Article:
Web Science and Big Data Analytics Conference on Information Transparency and Digital Democracy
In March 2015,”We Are Social” reported that there were 72.7 million active internet users and 74 million active social media users in Indonesia. On average Indonesians spent nearly 5 hours per day accessing the internet via computers or tablets, and 3-hour internet access per day via mobile phones. This information highlights the potential of social media and web usage to increase information transparency among Indonesian citizens, as well as their active participation in digital democracy.
Examples include Lapor! (Report!) and Qlue used to monitor and make reports on government services, “Publish What You Pay” for transparency and accountability, and Kawal Pemilu (Guard the Election) which was used to monitor the presidential election.
Hence, there is a strong need to develop a web observatory in Indonesia with big data analytics capabilities to examine the data generated by Indonesian citizens on the web, understand it, and anticipate the impact.
In response to this need, British Council in partnership with Universitas of Indonesia and University of Southampton in the United Kingdom held Web Science and Big Data Analysis on Information Transparency and Digital Democracy Conference on 25 August 2015 in Jakarta. The conference is designed to understand the challenges, leverage the potential, and broaden the national and international research collaboration among web scientists.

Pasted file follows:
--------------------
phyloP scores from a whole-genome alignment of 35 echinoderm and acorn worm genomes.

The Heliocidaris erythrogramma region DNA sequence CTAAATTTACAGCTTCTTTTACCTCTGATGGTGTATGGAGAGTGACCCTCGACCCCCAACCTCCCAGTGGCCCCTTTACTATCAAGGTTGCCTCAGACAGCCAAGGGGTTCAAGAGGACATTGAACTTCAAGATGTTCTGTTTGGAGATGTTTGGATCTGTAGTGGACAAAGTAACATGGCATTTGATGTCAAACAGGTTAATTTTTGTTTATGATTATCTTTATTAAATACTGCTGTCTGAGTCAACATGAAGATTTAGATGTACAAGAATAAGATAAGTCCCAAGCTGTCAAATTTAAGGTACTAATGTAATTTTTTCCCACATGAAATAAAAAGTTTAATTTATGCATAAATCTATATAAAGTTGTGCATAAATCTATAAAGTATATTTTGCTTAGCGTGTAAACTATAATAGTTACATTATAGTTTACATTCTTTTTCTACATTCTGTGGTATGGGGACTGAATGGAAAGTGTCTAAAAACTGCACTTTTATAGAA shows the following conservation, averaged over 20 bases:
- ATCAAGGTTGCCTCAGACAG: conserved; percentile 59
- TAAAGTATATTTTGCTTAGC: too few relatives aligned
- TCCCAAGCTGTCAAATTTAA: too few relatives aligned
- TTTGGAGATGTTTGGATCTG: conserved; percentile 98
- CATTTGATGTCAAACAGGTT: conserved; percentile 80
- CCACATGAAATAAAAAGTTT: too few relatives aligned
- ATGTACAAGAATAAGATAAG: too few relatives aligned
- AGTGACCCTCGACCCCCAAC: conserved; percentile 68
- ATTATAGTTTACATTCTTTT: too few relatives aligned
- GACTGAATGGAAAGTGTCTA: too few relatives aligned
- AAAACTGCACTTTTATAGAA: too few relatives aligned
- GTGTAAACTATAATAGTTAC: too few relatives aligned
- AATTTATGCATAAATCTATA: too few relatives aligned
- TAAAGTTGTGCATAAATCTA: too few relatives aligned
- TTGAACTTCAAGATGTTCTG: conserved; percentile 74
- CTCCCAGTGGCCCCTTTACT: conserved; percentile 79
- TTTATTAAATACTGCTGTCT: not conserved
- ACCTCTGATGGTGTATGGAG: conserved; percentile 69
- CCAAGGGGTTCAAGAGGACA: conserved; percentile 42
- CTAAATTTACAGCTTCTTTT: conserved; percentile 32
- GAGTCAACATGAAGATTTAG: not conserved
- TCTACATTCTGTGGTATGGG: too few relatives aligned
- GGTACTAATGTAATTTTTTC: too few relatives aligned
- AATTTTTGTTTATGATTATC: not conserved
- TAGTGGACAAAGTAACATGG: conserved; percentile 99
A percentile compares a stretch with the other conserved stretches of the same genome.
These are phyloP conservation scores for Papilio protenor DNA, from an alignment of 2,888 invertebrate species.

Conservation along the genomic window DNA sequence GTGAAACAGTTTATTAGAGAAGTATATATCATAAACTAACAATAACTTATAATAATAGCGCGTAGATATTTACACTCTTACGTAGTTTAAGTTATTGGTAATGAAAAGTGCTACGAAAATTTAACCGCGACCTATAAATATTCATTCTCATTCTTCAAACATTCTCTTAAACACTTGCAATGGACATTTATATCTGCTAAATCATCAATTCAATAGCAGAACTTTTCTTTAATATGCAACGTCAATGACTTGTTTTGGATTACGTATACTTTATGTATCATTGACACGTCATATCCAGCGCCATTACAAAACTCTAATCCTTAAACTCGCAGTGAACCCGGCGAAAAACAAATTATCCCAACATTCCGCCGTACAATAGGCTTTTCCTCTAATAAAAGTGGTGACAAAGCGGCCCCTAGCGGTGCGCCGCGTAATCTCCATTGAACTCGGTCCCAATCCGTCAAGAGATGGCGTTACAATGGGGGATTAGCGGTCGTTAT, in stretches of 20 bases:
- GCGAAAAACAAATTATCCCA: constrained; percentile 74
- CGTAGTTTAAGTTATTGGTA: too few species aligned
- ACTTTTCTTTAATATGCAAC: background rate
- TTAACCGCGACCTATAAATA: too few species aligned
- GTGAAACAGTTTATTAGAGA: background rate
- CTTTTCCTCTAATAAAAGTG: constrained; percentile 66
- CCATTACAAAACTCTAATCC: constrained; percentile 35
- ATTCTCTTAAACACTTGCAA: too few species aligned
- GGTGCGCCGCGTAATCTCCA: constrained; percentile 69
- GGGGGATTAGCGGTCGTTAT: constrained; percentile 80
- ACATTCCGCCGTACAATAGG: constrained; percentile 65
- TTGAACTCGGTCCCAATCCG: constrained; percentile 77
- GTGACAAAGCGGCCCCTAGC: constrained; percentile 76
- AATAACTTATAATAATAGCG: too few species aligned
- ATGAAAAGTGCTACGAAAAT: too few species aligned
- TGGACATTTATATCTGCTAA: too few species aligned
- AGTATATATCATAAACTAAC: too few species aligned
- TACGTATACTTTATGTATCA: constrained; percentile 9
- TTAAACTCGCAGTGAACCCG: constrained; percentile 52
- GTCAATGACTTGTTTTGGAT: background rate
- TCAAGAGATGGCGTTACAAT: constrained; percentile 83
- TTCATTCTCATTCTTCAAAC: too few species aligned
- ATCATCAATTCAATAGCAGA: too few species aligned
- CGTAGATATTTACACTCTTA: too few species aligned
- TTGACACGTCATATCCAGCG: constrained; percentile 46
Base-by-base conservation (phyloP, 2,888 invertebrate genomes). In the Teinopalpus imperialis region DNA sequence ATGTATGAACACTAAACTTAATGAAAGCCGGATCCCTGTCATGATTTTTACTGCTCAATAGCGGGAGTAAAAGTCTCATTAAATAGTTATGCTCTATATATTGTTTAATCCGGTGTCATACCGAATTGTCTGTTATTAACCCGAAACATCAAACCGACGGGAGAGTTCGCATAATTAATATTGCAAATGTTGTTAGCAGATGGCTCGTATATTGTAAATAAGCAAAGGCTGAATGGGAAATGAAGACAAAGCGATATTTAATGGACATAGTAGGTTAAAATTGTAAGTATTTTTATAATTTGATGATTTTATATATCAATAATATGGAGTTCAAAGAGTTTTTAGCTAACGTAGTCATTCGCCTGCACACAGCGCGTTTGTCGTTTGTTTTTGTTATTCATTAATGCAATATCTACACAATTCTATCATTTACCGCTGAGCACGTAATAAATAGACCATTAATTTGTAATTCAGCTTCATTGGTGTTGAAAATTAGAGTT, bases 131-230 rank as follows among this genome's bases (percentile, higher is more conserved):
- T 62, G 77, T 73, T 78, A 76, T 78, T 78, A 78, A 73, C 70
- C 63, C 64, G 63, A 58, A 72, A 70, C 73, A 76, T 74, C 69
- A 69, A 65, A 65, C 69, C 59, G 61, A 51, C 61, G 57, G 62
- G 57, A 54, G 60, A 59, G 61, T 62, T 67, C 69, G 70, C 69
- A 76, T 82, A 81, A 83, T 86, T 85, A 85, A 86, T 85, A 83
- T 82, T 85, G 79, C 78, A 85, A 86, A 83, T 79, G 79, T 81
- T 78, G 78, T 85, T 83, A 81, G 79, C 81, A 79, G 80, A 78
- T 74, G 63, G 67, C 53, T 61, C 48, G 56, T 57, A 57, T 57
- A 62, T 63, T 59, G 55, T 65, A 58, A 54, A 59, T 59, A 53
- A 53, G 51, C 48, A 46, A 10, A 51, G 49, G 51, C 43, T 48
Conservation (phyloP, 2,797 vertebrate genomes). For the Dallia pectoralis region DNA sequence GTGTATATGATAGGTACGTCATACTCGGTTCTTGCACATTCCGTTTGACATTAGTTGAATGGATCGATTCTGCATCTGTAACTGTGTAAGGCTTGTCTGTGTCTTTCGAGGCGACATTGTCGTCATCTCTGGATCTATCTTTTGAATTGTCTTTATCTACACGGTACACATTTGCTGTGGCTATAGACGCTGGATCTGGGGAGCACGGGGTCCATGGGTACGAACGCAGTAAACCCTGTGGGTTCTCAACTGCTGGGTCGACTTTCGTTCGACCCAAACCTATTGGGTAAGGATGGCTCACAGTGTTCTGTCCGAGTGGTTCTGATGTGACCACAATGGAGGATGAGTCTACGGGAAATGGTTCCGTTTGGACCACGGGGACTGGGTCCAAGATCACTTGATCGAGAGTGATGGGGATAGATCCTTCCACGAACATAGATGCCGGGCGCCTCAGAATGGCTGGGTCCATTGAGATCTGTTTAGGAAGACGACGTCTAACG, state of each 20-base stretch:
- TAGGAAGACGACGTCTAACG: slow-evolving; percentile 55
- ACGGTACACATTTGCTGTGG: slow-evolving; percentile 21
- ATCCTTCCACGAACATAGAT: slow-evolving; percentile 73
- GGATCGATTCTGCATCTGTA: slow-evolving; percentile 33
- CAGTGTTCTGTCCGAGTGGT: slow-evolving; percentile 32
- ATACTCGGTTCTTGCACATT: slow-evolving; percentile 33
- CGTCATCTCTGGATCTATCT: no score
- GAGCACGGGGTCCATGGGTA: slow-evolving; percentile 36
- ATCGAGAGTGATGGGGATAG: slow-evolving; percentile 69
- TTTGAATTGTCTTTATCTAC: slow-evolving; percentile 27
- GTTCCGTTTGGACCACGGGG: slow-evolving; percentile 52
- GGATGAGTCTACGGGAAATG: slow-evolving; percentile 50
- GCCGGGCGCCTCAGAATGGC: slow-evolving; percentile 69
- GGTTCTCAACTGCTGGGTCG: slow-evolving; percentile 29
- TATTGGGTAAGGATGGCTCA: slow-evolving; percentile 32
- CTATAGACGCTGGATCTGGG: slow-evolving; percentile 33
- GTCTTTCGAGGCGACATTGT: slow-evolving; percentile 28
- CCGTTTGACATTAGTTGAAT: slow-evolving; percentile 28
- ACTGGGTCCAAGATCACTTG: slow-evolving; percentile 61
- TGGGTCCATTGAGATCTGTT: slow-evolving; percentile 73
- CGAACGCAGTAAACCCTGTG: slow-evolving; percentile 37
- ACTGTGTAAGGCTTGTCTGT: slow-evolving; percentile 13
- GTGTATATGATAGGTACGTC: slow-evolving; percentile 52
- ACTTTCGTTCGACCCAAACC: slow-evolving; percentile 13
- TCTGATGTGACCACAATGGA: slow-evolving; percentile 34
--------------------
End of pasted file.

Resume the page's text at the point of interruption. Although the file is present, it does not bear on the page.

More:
Sally Goggin, Country Director of the British Council Indonesia stated, “By bringing the expertise on big data from international level, especially U.K., we hope that this conference will give the insights on how big data utilisations can benefit Indonesian.”
Prof. Muhammad Anis, Rector of the University of Indonesia, shared that the Faculty of Computer Science of the University of Indonesia conducted research on big data from Twitter by analysing citizens’ sentiment during presidential debate before the election in 2014. He added that the prediction from Twitter is as accurate as the quick count result from survey agencies.
Prof. Dame Wendy Hall, Executive Director of the University’s Web Science Institute, University of Southampton, stated that web science and big data analytics are already contributing to empower citizens in terms of freedom of expression as well as facilitate future research collaboration and will lead to stronger expert network between Asia, Australia and the U.K.